1. Alan has completed the new Pain Recovery Program. To read or share it, use this link: http://go.tmswiki.org/newprogram
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Day 8: Recognizing the feeling, now what?

Discussion in 'Structured Educational Program' started by lotus37, May 28, 2019.

  1. lotus37

    lotus37 Newcomer

    Thank you for this page, it's a lifesaver! I had read Dr. Sarno's book (recommended by a friend) a year ago in response to knee pain that was lasting for months. When that pain finally subsided in the end of January,out of the blue, I developed severe fatigue, extreme lower pelvic pain and many other symptoms, which when checked out extensively showed nothing wrong with me. I then thought that it was the Lyme (I had been bitten 5 years ago, had flu like symptoms and fatigue, fogginess, insomnia, problems with cognition, etc. for months.) These symptoms would come and go every few months and I turned to alternative ways to treat it (Chinese herbs, acupuncture, etc.) and many of my symptoms would gradually subside. But at this point, I was pretty desperate because this flare up was so bad I couldn't work for three months now total. Someone recommended Nicole Sachs podcast and I started with Journal speak that very night. I had been taking a homeopathic treatment but hadn't had any real shift over that month. Once I started to journal though, things began to shift. I did more reading and kept listening to the podcasts and whatever TMS information I could find and realized that I'd had a vast variety of TMS symptoms for decades. Now, about 6 weeks later, my symptoms have improved tremendously and I was able to start working again. But, I'm also learning about the triggers that arise and I'm finding it challenging to not just repress the anger, for example, but to be skillful with it. In hindsight, I believe I got sick bc of repressing the anger I was feeling with my work dynamic over a long period of time, which, unfortunately is still there. How do I manage the anger, fear, without repressing it?
     
  2. ssxl4000

    ssxl4000 Well known member

    That's something I struggle with too. Once I let the anger out, I found myself being in a bad mood, and having a couple of short bouts feeling depressed or really upset. I think it's harder since you are journaling so much. Since finishing the program, it's gotten better for me.

    I think the key is to let your brain run through the negative thoughts for a couple of minutes, but then try to flip it around and look on the bright side. That sounds like "repressing," but as long as you acknowledge the anger and don't tell yourself it's bad, or "I shouldn't feel that way" etc., I think you're good.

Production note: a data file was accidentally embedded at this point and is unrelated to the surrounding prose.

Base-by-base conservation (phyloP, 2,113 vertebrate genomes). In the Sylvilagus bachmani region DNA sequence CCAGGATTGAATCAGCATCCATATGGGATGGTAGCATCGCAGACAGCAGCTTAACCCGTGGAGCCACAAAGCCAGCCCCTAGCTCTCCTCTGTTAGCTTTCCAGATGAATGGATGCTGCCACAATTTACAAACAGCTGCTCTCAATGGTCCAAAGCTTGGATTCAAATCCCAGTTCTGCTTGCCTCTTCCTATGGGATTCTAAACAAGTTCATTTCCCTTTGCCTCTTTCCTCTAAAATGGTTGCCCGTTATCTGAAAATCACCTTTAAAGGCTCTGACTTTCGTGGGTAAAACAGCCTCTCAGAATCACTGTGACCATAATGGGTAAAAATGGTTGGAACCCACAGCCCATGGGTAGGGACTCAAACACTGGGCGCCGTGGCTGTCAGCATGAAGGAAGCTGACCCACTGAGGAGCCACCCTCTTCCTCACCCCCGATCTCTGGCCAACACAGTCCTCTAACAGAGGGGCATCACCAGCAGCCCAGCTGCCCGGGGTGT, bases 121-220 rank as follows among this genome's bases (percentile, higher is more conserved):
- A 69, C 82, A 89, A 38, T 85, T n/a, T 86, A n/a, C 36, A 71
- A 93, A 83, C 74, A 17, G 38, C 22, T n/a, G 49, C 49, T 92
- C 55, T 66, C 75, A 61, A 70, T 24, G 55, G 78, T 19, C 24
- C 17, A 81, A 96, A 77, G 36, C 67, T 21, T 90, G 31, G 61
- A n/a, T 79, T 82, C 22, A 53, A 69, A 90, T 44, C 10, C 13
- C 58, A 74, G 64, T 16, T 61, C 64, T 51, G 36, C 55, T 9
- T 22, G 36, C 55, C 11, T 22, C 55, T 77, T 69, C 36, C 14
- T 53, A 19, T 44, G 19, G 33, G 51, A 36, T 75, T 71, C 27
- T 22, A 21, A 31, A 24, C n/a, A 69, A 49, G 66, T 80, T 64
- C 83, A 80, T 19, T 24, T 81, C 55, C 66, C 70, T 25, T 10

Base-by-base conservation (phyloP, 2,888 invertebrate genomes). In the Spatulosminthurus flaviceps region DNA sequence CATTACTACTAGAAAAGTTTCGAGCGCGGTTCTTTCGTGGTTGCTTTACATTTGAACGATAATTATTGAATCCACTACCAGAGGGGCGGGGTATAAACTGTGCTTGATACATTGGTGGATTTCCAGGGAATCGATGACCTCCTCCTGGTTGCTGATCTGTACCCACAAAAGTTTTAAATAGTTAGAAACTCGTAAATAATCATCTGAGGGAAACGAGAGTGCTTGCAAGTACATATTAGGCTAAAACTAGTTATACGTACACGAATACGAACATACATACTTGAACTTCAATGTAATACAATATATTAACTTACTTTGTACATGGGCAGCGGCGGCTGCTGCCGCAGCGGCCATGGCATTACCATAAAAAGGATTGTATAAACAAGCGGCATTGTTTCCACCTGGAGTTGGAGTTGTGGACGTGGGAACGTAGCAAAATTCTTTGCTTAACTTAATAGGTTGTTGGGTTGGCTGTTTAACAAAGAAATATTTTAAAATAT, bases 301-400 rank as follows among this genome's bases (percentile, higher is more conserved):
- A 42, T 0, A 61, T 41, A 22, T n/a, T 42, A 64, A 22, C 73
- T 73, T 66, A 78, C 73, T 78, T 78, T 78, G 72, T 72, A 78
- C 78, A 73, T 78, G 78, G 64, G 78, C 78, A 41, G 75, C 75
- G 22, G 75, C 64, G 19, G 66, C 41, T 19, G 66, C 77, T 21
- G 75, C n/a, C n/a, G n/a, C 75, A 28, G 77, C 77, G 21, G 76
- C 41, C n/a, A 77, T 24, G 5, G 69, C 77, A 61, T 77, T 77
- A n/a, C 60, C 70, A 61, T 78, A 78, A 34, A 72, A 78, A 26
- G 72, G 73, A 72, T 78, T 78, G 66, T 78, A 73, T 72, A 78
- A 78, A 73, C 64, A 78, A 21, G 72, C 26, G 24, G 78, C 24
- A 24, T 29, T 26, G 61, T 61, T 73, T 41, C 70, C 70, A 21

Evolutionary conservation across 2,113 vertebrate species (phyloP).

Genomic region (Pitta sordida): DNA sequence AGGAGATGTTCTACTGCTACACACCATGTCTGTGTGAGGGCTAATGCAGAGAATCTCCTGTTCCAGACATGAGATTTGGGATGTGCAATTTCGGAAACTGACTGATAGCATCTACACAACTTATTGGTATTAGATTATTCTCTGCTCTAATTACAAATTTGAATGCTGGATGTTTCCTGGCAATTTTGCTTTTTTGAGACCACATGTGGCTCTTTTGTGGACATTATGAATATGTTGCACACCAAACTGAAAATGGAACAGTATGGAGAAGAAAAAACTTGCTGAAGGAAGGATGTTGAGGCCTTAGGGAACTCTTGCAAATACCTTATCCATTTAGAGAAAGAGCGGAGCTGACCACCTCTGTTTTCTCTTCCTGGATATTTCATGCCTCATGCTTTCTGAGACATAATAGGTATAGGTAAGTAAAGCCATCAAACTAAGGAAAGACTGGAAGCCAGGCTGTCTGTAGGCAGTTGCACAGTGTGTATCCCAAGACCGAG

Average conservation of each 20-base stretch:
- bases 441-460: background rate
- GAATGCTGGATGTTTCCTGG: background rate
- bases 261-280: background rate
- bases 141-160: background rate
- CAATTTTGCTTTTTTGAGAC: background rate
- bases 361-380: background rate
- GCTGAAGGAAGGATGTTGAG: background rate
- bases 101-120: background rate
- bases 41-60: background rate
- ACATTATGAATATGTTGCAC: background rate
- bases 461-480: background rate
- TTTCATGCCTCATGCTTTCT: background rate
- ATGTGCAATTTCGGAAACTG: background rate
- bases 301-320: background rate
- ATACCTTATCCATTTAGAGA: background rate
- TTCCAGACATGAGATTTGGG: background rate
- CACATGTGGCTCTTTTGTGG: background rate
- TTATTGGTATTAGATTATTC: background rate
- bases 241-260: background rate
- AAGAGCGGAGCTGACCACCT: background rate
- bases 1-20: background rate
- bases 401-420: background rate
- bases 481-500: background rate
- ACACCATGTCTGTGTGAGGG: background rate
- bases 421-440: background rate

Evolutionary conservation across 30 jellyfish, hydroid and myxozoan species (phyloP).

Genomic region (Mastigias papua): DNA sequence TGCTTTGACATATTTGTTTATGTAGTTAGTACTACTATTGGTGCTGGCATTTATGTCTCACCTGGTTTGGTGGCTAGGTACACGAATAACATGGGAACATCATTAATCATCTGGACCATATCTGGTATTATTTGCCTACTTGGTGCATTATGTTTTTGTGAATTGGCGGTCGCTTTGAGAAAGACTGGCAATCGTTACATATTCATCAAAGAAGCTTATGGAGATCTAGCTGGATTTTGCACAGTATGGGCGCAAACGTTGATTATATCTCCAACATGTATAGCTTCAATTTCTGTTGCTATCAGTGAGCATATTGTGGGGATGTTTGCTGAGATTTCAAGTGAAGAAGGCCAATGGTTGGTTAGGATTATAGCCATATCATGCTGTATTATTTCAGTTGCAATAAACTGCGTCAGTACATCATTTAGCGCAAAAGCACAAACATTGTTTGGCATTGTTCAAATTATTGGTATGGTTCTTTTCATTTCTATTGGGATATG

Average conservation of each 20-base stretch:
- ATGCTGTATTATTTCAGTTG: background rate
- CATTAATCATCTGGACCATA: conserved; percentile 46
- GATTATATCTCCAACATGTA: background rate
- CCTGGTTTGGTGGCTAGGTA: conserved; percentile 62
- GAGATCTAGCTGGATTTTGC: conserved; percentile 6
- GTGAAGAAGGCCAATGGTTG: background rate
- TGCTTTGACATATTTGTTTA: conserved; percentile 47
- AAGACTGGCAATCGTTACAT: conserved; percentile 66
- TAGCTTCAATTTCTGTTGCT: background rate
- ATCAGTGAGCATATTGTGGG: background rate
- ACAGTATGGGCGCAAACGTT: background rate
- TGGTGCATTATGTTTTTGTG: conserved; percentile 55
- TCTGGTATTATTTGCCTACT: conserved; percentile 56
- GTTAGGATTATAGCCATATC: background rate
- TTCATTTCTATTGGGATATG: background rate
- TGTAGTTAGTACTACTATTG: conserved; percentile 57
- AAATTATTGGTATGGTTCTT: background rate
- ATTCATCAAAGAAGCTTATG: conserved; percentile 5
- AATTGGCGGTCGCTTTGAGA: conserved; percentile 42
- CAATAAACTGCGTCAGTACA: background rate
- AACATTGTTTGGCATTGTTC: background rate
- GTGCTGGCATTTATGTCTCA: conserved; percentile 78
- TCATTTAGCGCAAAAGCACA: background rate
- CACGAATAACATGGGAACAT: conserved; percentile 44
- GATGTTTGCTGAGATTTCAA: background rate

For me it's like...my wife has a bad day then comes home and vents it to me by talking about her stress, and it turns into her talking about how bad everything is in general. I start to feel some anxiety/breathing symptoms. Since journaling about this, my mind now immediately goes to how much her negativity angers me and makes me resent her because it makes me feel like I can't make her happy/am not a good enough husband. In the past, I would not let myself feel that because it made me feel like a bad person. Now, I acknowledge that it's there and okay to feel. Then I start telling myself how my wife needs time to vent like everybody else, and that her stress or negativity is not a reflection of my worth as a husband. It's heavy, but I'm getting used to it.
     
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  3. lotus37

    lotus37 Newcomer

    Thank you much! This is very helpful. I finally went back to work last week and believe it or not, walked into a situation with two others having a "tense discussion". I had to walk by these two to gather my things before leaving and immediately noticed my "everything" getting tense and tight. I refrained from getting involved and reacting outwardly and left. Right afterwards, I noticed how "sick" it made me feel and how my habit is to think "That's my fault that they're arguing, or unhappy, etc." I realized that I blame myself for their unhappiness and feel guilty that I don't do something to change it. That was a first step for me, now my next step is to acknowledge the feelings without feeling awful about feeling it. Thank you!
     
    ssxl4000 likes this.
  4. Andy Bayliss

    Andy Bayliss TMS Coach & Beloved Grand Eagle

    Hi sxl4000 and lotus37,

    I think you make a great testimony about your skills and growth sx, and a heartfelt guide for lotus and others reading this post. Thank you.

    In the past, I would not let myself feel that because it made me feel like a bad person. Now, I acknowledge that it's there and okay to feel.

    To me this statement demonstrates self-compassion and skillfully working with the inner critic. Once these "wrong feelings" are allowed, then it seems you can see more, and love naturally arises. Bravo!

    Andy B
     
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  5. lotus37

    lotus37 Newcomer

    I appreciate these helpful comments. It's been a long journey and I finally feel like all of this makes so much sense. If you don't feel the feelings, then there's barely room for the love and the joy be present. Phew, thank you both!
     
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